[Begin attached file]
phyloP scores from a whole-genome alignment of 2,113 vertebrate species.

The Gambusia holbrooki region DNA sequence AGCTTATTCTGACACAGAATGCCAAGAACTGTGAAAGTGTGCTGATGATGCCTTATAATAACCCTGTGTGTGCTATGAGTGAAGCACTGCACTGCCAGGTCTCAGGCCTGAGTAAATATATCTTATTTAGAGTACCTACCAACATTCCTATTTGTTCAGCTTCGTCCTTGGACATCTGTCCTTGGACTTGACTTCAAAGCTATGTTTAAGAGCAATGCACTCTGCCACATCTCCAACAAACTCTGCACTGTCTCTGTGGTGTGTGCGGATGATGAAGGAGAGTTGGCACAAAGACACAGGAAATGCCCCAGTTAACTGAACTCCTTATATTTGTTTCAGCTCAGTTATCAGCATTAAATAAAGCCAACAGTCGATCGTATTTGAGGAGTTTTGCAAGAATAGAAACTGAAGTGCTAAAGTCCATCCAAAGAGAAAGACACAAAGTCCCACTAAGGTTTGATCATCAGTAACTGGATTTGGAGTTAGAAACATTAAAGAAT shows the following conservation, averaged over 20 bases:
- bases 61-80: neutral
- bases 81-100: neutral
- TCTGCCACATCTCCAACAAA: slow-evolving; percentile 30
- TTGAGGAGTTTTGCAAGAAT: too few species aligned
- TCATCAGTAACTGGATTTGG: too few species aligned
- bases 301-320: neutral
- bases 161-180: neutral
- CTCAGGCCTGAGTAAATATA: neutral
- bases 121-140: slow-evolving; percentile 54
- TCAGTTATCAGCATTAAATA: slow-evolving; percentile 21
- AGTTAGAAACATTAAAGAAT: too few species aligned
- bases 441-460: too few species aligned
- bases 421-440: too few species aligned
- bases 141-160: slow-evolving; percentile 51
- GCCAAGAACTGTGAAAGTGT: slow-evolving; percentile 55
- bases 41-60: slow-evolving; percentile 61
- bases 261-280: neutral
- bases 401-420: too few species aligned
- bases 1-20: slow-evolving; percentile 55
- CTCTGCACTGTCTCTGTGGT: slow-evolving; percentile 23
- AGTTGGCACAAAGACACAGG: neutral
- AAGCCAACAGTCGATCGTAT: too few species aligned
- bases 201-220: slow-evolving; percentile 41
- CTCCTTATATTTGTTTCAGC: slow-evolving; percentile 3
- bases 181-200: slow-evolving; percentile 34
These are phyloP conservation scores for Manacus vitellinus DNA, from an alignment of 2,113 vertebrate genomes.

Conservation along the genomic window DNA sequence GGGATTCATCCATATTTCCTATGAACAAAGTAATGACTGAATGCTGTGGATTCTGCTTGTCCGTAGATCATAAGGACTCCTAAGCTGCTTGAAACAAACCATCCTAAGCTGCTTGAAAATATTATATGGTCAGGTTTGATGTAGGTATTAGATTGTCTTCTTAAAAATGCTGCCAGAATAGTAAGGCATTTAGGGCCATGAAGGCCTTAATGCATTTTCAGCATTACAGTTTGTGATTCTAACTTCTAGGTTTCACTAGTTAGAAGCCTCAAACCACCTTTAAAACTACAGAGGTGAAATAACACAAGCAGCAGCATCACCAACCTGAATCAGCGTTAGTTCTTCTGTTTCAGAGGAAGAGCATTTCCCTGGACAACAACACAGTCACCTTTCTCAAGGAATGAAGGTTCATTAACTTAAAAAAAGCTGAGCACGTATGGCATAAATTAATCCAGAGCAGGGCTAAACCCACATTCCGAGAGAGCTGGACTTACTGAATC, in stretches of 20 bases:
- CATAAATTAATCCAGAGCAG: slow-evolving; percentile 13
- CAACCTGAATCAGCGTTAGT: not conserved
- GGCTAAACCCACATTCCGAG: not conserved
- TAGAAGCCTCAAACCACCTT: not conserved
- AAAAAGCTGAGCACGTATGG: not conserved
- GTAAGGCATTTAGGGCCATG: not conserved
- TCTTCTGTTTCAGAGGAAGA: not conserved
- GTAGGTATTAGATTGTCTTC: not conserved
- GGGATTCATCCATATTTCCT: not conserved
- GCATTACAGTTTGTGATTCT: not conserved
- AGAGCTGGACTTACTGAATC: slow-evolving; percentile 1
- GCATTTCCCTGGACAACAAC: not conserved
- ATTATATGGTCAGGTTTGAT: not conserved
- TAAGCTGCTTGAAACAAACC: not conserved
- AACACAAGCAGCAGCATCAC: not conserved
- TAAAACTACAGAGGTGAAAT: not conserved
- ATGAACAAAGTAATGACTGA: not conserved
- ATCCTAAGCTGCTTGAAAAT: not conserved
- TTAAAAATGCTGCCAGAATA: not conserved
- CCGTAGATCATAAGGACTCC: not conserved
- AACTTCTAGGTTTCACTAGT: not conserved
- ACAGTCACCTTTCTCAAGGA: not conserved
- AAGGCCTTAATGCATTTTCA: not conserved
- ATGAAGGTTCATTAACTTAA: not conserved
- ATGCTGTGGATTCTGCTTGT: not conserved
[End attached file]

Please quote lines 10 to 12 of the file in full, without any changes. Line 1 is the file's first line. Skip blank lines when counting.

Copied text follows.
- CTCAGGCCTGAGTAAATATA: neutral
- bases 121-140: slow-evolving; percentile 54
- TCAGTTATCAGCATTAAATA: slow-evolving; percentile 21